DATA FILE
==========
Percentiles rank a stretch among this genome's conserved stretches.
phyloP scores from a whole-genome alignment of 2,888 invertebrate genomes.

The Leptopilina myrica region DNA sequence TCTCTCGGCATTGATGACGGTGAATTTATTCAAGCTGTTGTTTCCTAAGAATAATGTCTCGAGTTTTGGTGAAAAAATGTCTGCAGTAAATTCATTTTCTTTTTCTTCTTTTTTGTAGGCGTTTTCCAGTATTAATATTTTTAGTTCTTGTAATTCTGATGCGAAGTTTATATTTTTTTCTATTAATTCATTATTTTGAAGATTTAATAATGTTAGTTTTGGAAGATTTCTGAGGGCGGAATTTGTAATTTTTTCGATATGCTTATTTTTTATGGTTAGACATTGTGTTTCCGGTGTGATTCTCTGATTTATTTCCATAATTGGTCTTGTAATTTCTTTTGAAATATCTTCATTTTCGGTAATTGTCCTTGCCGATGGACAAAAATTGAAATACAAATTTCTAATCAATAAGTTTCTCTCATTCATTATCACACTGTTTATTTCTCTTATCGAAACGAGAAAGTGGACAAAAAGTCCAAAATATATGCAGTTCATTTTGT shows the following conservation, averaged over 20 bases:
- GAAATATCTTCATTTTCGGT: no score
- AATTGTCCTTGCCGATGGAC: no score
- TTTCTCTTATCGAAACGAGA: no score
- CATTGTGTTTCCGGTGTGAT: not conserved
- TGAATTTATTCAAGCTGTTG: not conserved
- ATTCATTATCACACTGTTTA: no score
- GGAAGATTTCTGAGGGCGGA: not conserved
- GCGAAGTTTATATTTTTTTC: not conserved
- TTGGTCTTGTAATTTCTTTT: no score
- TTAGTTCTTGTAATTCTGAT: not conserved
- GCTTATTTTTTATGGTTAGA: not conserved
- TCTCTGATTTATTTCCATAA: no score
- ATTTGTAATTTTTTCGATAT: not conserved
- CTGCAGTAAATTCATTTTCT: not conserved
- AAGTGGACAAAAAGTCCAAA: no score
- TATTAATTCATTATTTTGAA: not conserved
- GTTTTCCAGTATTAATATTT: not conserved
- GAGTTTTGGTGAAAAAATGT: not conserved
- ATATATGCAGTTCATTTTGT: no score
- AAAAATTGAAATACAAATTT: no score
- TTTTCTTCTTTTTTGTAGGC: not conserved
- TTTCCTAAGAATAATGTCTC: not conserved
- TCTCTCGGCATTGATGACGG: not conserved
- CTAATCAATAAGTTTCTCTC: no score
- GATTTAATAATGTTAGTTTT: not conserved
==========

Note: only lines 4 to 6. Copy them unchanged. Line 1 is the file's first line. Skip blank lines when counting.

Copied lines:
- GAAATATCTTCATTTTCGGT: no score
- AATTGTCCTTGCCGATGGAC: no score
- TTTCTCTTATCGAAACGAGA: no score